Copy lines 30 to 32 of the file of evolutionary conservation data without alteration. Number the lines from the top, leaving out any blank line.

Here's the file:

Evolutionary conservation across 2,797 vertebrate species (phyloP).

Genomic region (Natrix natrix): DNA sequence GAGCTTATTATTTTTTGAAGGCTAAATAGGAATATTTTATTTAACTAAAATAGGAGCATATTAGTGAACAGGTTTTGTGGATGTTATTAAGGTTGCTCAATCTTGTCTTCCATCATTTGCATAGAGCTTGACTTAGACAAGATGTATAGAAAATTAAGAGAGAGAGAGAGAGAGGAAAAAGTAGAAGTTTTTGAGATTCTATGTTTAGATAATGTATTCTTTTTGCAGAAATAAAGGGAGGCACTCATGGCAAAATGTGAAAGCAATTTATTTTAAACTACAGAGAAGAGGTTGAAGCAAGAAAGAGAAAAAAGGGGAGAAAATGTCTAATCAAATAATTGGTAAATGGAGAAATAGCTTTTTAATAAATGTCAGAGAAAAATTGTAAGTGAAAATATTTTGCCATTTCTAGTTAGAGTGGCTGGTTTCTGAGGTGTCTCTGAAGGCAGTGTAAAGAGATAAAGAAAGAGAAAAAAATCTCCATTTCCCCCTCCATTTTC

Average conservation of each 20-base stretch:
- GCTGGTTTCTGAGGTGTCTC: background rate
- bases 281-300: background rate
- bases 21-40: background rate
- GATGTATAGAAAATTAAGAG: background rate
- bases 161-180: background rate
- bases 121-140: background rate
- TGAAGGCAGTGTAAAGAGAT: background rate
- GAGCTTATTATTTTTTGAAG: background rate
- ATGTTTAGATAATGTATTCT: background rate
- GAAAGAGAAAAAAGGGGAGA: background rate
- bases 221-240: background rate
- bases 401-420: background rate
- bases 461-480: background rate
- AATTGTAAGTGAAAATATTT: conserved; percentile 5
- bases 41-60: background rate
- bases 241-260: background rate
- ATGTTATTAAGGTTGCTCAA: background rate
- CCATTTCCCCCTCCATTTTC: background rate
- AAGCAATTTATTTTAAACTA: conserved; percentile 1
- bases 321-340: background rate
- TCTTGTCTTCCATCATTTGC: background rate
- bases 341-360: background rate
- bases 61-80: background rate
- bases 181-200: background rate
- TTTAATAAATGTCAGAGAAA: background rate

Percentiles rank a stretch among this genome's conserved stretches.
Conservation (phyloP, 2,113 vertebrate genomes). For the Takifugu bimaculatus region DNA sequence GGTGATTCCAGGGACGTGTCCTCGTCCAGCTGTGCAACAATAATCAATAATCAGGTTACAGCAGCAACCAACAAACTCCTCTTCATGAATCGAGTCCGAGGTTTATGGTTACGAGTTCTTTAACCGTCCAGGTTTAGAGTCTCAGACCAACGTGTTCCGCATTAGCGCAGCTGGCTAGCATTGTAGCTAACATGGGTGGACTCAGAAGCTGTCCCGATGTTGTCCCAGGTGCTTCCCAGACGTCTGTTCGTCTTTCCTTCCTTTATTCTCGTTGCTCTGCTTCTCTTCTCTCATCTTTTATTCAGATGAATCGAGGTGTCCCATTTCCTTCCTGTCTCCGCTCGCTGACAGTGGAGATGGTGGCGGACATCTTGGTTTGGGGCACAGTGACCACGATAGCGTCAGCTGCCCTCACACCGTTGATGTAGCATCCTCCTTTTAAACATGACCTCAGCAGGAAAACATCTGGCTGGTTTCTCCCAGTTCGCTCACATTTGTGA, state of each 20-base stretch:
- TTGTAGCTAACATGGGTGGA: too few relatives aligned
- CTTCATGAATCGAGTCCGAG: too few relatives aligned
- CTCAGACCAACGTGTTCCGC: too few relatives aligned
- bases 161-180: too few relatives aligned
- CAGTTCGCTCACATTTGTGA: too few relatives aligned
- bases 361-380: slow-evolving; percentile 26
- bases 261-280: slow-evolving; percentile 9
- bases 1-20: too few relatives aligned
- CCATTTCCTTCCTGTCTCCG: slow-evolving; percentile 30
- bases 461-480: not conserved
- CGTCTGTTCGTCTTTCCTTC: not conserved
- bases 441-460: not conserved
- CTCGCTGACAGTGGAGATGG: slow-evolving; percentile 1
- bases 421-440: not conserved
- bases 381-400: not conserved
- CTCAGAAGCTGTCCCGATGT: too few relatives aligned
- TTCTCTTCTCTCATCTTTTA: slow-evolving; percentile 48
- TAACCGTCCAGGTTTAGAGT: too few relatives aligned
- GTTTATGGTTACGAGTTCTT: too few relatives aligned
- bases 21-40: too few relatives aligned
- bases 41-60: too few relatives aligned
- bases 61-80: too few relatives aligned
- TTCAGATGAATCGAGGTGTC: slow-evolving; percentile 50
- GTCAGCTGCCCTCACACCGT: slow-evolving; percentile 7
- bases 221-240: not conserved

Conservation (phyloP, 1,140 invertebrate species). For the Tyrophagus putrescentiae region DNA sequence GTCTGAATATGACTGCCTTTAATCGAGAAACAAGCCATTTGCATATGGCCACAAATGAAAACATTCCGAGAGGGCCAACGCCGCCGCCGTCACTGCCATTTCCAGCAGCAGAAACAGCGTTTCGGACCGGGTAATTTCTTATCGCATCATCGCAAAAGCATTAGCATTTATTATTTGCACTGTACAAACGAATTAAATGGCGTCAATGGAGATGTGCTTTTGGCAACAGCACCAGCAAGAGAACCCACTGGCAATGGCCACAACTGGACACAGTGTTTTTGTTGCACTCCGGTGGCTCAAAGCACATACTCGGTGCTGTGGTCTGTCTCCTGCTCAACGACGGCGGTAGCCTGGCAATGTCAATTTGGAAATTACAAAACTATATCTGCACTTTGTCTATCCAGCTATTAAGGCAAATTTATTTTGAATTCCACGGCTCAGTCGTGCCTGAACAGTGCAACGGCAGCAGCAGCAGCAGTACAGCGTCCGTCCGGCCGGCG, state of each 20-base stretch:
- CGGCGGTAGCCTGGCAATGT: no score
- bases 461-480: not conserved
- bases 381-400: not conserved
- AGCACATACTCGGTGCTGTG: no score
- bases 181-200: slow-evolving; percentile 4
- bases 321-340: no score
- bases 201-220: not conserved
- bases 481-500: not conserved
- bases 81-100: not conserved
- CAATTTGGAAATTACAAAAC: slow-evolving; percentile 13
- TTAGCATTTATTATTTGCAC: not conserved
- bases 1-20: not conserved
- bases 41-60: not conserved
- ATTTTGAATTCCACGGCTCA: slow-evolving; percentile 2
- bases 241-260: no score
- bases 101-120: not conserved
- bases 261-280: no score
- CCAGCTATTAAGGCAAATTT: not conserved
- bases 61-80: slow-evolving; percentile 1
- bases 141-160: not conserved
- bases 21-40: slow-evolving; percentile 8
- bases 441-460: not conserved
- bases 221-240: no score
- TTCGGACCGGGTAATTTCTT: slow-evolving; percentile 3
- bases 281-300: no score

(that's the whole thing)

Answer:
Conservation (phyloP, 2,113 vertebrate genomes). For the Takifugu bimaculatus region DNA sequence GGTGATTCCAGGGACGTGTCCTCGTCCAGCTGTGCAACAATAATCAATAATCAGGTTACAGCAGCAACCAACAAACTCCTCTTCATGAATCGAGTCCGAGGTTTATGGTTACGAGTTCTTTAACCGTCCAGGTTTAGAGTCTCAGACCAACGTGTTCCGCATTAGCGCAGCTGGCTAGCATTGTAGCTAACATGGGTGGACTCAGAAGCTGTCCCGATGTTGTCCCAGGTGCTTCCCAGACGTCTGTTCGTCTTTCCTTCCTTTATTCTCGTTGCTCTGCTTCTCTTCTCTCATCTTTTATTCAGATGAATCGAGGTGTCCCATTTCCTTCCTGTCTCCGCTCGCTGACAGTGGAGATGGTGGCGGACATCTTGGTTTGGGGCACAGTGACCACGATAGCGTCAGCTGCCCTCACACCGTTGATGTAGCATCCTCCTTTTAAACATGACCTCAGCAGGAAAACATCTGGCTGGTTTCTCCCAGTTCGCTCACATTTGTGA, state of each 20-base stretch:
- TTGTAGCTAACATGGGTGGA: too few relatives aligned
- CTTCATGAATCGAGTCCGAG: too few relatives aligned